Feature Article
2ND LEAD (Adds full text of the appeal)

International Women's Day: Families of missing condemn UN failure to deliver international justice

[TamilNet, Monday, 09 March 2020, 14:33 GMT]
The UN Human Rights Council based discourse has failed to deliver justice to the families of Eezham Tamils, who were subjected to enforced disappearance at the hands of the occupying Sinhala military, particularly during the 2009 genocidal onslaught. The victims have thoroughly rejected the Office of Missing Persons (OMP) as a farce. However, the Geneva-based UN rights institutions continue to uphold the deceptive OMP as a positive achievement, despite repeated appeals from the organisations representing the kith and kin of the persons subjected to enforced disappearances. The Geneva-based system was closing its eyes to the truth, and turning deaf ears to the three-year-long protests, the protesting mothers complained on International Women's Day. Hundreds of people gathered to express solidarity with the protesting mothers at Mullaith-theevu on Sunday.

Protest in Mullaiththeevu on 08 May 2020

Protest in Mullaiththeevu on 08 May 2020
It was the failure of the UNHRC and associated mechanisms to bring international investigations on Tamil genocide that emboldened the SL State to dodge even what it agreed to do, the protesting mothers complained.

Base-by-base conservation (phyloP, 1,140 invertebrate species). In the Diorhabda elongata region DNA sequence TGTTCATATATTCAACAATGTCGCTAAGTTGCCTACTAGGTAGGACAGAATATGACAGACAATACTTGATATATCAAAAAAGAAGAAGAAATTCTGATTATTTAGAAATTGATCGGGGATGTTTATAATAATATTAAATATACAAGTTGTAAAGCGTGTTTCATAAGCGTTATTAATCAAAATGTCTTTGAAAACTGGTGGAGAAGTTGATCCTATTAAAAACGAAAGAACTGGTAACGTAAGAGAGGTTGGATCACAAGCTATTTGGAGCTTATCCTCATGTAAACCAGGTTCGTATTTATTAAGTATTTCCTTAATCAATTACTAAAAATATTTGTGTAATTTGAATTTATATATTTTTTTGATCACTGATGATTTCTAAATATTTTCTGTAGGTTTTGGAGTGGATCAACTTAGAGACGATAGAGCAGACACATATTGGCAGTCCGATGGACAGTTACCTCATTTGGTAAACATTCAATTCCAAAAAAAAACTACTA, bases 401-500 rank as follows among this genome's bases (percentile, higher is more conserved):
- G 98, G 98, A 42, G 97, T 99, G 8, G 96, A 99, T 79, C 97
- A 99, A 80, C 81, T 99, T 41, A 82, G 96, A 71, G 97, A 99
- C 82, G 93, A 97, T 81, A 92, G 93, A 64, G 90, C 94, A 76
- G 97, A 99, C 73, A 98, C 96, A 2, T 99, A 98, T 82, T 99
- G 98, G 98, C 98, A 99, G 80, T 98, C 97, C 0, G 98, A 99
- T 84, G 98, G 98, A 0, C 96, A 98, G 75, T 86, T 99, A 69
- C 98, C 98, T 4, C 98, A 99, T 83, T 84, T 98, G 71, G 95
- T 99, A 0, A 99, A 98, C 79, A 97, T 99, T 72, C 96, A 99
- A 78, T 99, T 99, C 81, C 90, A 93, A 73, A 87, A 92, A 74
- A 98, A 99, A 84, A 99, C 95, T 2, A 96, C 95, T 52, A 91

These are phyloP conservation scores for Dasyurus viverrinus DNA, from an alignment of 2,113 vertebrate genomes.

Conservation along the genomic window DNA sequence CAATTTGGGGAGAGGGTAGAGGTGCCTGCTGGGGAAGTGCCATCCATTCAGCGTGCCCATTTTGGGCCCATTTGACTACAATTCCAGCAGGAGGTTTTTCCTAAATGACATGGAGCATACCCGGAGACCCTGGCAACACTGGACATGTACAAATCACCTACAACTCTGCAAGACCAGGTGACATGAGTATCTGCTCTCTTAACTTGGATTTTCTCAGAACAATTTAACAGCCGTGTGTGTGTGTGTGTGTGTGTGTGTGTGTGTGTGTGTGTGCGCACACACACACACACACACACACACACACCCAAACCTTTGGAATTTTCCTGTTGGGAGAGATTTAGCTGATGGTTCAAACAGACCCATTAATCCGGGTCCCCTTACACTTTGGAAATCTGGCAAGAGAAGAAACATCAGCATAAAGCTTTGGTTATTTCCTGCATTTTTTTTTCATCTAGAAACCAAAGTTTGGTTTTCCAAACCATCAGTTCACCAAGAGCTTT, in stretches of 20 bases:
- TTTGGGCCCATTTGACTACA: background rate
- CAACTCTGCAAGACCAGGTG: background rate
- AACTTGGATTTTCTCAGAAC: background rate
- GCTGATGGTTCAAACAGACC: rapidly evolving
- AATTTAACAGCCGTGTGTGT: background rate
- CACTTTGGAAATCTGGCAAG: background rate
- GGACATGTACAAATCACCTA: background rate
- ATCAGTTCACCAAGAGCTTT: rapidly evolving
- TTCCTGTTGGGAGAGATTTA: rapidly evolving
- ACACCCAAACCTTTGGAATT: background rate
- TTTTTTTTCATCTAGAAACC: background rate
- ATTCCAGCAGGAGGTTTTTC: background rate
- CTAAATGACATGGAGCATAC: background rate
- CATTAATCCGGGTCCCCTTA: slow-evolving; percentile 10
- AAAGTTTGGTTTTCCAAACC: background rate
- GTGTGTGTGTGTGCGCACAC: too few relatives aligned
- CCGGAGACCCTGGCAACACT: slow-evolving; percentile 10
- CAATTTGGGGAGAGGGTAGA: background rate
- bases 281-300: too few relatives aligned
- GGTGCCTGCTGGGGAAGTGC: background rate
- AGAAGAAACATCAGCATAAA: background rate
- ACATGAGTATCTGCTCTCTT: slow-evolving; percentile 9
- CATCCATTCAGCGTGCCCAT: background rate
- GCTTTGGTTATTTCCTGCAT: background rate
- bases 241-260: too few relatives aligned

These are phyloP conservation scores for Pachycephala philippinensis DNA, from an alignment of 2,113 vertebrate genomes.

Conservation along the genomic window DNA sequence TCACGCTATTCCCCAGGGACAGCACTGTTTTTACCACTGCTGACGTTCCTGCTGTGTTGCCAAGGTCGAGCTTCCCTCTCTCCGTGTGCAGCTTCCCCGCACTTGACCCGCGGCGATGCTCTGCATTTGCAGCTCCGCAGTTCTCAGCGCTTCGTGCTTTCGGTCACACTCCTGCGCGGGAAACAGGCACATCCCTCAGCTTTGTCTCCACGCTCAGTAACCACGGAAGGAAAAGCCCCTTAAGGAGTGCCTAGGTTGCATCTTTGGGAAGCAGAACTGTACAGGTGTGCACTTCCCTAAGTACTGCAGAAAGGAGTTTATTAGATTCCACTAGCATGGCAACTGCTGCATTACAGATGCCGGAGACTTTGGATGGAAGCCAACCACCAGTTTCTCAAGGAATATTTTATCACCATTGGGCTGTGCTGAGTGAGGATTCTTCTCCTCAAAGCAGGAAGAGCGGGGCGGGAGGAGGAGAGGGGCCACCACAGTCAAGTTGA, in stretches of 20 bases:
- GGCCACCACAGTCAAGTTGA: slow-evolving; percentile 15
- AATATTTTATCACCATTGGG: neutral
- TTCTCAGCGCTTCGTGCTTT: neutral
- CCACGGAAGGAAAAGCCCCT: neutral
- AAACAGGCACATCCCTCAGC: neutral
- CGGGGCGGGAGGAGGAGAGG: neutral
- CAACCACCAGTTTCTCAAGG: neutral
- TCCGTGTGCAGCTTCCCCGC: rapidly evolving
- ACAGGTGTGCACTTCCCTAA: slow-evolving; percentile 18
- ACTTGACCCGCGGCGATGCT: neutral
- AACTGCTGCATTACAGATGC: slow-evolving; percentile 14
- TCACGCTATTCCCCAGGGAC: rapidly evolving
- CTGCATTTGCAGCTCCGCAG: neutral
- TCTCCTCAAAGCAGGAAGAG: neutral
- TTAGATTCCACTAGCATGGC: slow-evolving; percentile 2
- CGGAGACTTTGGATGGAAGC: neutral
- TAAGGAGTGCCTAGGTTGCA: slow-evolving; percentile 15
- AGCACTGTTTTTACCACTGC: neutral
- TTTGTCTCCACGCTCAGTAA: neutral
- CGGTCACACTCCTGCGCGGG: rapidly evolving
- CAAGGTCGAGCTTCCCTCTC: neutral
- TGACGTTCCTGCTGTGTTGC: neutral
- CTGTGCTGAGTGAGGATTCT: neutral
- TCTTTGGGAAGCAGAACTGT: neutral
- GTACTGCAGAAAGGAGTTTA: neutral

They were demanding the UN High Commissioner for Human Rights, her office and the UNHRC to urge the UN Security Council to refer the SL State to the ICC Prosecutor by passing a resolution authorised by the UN Charter.

If there are concerns over any Security Council permanent member vetoing the move, let it happen. Eezham Tamils and the global humanity need to know the powers that are opposed to them, the activists who took part in the protest told TamilNet.

Protest in Mullaiththeevu on 08 May 2020

The SL State signed the International Convention for the Protection of All Persons from Enforced Disappearances in December 2015.

However, the SL State has been openly violating the Article 2 of the Convention by refusing to accept the crime and concealing the fate or whereabouts of the disappeared Tamils at the hands of the SL military.

Article 2

For the purposes of this Convention, "enforced disappearance" is considered to be the arrest, detention, abduction or any other form of deprivation of liberty by agents of the State or by persons or groups of persons acting with the authorization, support or acquiescence of the State, followed by a refusal to acknowledge the deprivation of liberty or by concealment of the fate or whereabouts of the disappeared person, which place such a person outside the protection of the law.